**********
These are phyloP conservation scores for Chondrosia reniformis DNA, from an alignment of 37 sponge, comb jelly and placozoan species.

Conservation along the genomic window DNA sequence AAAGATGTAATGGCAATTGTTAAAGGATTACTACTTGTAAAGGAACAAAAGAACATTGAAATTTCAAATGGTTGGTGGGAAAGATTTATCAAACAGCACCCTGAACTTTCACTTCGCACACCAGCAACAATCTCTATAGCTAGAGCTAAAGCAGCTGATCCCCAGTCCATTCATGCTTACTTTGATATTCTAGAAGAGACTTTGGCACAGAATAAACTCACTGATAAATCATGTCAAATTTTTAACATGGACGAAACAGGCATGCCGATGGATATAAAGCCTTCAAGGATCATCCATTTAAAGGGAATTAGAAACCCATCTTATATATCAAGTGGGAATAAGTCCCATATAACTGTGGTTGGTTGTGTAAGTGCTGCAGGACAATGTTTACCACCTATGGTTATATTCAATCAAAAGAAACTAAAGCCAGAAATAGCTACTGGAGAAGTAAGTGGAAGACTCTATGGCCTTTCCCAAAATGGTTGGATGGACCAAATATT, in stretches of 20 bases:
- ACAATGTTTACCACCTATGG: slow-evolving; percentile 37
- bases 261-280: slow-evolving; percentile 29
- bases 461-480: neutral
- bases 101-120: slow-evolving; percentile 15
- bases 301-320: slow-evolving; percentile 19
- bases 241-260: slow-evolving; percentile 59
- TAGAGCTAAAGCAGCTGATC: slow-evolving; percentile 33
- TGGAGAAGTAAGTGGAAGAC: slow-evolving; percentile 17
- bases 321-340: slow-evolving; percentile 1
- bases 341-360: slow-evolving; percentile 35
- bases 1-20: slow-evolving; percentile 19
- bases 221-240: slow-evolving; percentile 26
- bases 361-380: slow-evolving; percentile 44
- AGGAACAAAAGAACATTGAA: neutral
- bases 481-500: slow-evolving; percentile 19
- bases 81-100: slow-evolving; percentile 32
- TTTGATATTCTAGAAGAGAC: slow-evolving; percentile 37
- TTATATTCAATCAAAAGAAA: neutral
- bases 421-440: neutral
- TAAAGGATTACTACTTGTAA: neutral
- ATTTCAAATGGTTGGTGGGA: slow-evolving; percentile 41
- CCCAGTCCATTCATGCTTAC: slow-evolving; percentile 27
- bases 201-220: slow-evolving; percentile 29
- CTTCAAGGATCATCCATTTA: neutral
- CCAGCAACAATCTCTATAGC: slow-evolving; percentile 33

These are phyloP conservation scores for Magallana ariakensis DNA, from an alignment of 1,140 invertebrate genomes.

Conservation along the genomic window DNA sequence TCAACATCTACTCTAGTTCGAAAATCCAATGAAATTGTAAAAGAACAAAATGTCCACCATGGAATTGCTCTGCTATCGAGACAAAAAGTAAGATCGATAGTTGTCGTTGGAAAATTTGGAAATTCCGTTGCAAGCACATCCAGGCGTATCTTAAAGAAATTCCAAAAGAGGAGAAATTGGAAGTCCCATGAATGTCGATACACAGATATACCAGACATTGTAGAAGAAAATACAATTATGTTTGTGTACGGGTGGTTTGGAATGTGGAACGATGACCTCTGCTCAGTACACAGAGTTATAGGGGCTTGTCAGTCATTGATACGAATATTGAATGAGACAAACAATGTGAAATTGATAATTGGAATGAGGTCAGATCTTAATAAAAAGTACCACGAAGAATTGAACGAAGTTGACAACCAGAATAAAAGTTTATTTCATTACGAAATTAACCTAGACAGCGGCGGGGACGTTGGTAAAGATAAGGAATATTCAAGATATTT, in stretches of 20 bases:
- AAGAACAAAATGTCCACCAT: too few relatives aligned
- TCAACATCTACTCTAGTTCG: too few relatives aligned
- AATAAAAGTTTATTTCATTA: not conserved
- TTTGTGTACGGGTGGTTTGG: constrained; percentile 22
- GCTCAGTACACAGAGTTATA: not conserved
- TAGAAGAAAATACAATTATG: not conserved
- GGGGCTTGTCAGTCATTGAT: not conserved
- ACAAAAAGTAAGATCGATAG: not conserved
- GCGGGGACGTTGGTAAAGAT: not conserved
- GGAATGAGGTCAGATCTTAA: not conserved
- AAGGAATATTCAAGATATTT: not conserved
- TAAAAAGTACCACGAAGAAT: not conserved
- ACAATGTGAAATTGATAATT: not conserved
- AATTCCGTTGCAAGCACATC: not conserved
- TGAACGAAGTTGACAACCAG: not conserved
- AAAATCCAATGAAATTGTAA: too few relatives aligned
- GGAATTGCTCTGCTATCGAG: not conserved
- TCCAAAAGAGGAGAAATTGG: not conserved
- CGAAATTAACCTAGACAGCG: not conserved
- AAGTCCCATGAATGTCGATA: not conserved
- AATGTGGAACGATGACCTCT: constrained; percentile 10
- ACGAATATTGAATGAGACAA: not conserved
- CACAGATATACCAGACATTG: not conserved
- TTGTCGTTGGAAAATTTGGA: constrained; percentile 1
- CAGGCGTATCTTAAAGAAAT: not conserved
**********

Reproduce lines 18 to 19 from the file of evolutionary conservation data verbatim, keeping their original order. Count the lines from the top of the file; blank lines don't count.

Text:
- bases 81-100: slow-evolving; percentile 32
- TTTGATATTCTAGAAGAGAC: slow-evolving; percentile 37